How to Convert Cold Emails to Sales Meetings at Events
By Jennifer Bowman
Tuesday, September 12, 2017
By John CorriganTrade show sales
Meetings at events…
The ideal opportunity to meet in-person with partners and prospects.
But it’s not all champagne and world class DJs.
Conferences and trade shows can be rather unpredictable, which creates ample opportunity for details to be overlooked, guests to get lost and miss their slot, and we’ll pretty much guarantee that the WiFi won’t work on command.
The key for managing this chaos is being prepared for it, which is why we’re highlighting some simple ways teams can prepare for more productive meetings at events and put those event marketing dollars to work to open doors and close deals.
Yes! You landed the meeting you’ve been dreaming of for months…but you’re not yet sure if your contact is the actual decision maker.
Don’t waste this opportunity to meet the bigger team. Meetings at events are a unique opportunity to shake hands with real influencers. Since folks rarely travel alone, make sure you ask your prospect or partner if they’d like anyone else traveling to the show to attend the meeting, and provide the name of their boss if possible.
Here’s an example ask:
I’m thrilled for our meeting at CES on January 10th at 2pm at our booth, #2310. I was wondering if you’d like anyone else from your team to attend? If your CMO Joe is attending, it might be useful for him to be in the room. I’ll have our CEO John attend the meeting as well so they can meet.
Let me know so I can send over a detailed invite!
Location, location, location.
The last thing you want is a partner or prospect getting flustered trying to find the meeting spot. Provide a very detailed description of where you’re going to meet, both in the location box and in the notes section of the calendar invite. If you can, provide directions to and from their hotel or the main expo center so they will know exactly how to get to the meeting. (FYI: SummitSync’s platform helps cut out the confusion with its locations feature in calendar invites—meeting attendees can see who they’re meeting, the exact location, and contact information).
Populate the “notes” section of the invite with copious details about the meeting, including who is attending, the exact location, the agenda and the status of any prior discussions. Don’t forget to provide your phone number in the subject and notes section in case they need to track you down.
People are busy.
Conferences and trade shows seem to exacerbate this even further by stretching decision makers’ time management skills to the limit. They’re hopping from meetings to keynotes to client dinners with very little time to breathe, let alone look at their inboxes or detailed notes in calendar invites.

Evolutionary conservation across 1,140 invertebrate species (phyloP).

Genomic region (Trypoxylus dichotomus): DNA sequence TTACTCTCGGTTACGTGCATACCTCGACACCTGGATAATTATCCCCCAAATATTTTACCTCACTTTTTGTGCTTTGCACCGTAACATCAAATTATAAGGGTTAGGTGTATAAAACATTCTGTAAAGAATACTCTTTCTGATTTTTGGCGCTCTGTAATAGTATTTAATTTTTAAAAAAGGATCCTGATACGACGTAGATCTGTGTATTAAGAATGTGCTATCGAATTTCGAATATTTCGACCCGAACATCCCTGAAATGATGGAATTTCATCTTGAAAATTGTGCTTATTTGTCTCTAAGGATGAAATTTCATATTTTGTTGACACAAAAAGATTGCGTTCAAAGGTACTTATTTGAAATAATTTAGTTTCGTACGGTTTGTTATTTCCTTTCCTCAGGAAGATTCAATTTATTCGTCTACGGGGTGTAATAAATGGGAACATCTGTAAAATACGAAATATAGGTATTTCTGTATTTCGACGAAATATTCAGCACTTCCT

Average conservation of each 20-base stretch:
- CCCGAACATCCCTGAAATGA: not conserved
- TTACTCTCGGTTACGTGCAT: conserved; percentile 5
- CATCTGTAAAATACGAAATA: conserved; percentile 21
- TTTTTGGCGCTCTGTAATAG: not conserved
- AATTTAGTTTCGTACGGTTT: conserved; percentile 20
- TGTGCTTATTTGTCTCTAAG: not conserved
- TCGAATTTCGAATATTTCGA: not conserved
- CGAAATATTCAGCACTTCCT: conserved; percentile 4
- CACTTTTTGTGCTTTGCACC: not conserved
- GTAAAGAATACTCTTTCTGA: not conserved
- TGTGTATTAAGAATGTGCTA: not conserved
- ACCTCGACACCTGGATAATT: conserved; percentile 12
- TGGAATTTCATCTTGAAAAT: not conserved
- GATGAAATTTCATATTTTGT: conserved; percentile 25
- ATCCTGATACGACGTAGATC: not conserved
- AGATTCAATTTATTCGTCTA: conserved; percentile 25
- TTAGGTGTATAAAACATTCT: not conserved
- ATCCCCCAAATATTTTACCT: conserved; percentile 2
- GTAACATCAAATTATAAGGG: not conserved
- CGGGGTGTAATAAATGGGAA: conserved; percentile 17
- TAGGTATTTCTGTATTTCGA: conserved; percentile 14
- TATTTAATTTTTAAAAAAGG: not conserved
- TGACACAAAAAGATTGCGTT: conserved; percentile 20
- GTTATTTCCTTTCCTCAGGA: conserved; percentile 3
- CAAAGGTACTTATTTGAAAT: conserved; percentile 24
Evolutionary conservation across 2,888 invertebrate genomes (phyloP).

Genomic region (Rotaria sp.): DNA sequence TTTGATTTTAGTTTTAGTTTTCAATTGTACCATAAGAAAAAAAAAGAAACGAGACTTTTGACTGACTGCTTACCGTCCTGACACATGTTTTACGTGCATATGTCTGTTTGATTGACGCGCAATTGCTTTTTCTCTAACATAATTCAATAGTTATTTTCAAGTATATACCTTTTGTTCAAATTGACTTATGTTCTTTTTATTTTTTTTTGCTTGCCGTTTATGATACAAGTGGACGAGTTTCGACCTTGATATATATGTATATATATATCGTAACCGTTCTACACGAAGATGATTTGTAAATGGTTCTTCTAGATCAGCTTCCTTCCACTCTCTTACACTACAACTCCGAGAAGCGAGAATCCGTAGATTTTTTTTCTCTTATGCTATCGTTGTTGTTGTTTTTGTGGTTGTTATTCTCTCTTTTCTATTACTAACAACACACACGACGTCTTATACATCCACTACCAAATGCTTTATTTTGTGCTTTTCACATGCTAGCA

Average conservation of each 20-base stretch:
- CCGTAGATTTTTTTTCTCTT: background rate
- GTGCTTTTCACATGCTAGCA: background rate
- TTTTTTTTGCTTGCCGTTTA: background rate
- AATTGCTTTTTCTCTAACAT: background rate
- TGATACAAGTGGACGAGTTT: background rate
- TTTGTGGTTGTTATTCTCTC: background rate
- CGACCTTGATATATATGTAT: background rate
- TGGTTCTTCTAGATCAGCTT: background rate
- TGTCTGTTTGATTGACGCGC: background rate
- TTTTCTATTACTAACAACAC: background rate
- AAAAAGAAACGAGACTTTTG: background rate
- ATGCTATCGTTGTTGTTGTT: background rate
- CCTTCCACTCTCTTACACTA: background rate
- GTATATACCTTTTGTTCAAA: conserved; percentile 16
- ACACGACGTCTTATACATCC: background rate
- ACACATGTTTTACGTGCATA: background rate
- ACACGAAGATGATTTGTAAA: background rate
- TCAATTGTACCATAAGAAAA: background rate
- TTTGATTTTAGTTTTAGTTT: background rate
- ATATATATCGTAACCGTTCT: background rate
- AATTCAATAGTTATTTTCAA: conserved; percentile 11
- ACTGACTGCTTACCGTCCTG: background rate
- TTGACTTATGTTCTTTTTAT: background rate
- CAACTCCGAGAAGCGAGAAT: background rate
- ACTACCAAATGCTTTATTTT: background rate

Sending a text message is a great way to ensure the on-the-go attendee actually receives your meeting reminder. Text messages have an open rate of 98% and a 45% response rate, so the opportunity to grab their attention and get them to the meeting is best here.
First, provide the necessary details in the message including your name, company, the meeting location, and any additional notes or context.
Now that you’ve got their attention, keep it.
If you’re at a big event like Dreamforce, text them directions or share your location to make it easier for them to find the meeting location.
See that it’s about to start raining? Text them a free Uber ride using Thnks along with the meeting reminder.
Whatever you do, make sure that you increase your chances that they’ll actually receive the meeting reminder and that it provides immediate, attention grabbing value for them.
Did we mention how chaotic events can be?
Sometimes a conversation runs over in the meeting room or there are no seats at the cafe and your meeting is in ten minutes.
You could panic, or you could prepare ahead of time for the unpredictable nature of events.
Although you can’t prepare for everything, understanding the layout of the venue and places nearby can help mitigate situations like the above.
We’ve all been the victim of a bad internet connection.
Generally, it’s a quick fix or a call to your IT person—but there’s no quick fixing an event’s internet connection on the fly when a client is sitting right in front of you, waiting for your next move.
Instead of floundering, have a backup plan. This might mean having a PowerPoint deck or a downloaded video demo of the product instead of a live demo environment if you’re meeting with prospective partners. Or you can make sure tethering to your charged (!) smartphone is working and ready.
Every type of meeting will require different resources, so make sure you and your team can succeed with or without an internet connection.
Conferences and trade shows can be absolute chaos, but your meetings don’t have to be. Focus on the things you can control, provide immense value to everyone you’re meeting with, and don’t forget to enjoy the benefits of all your team’s hard work.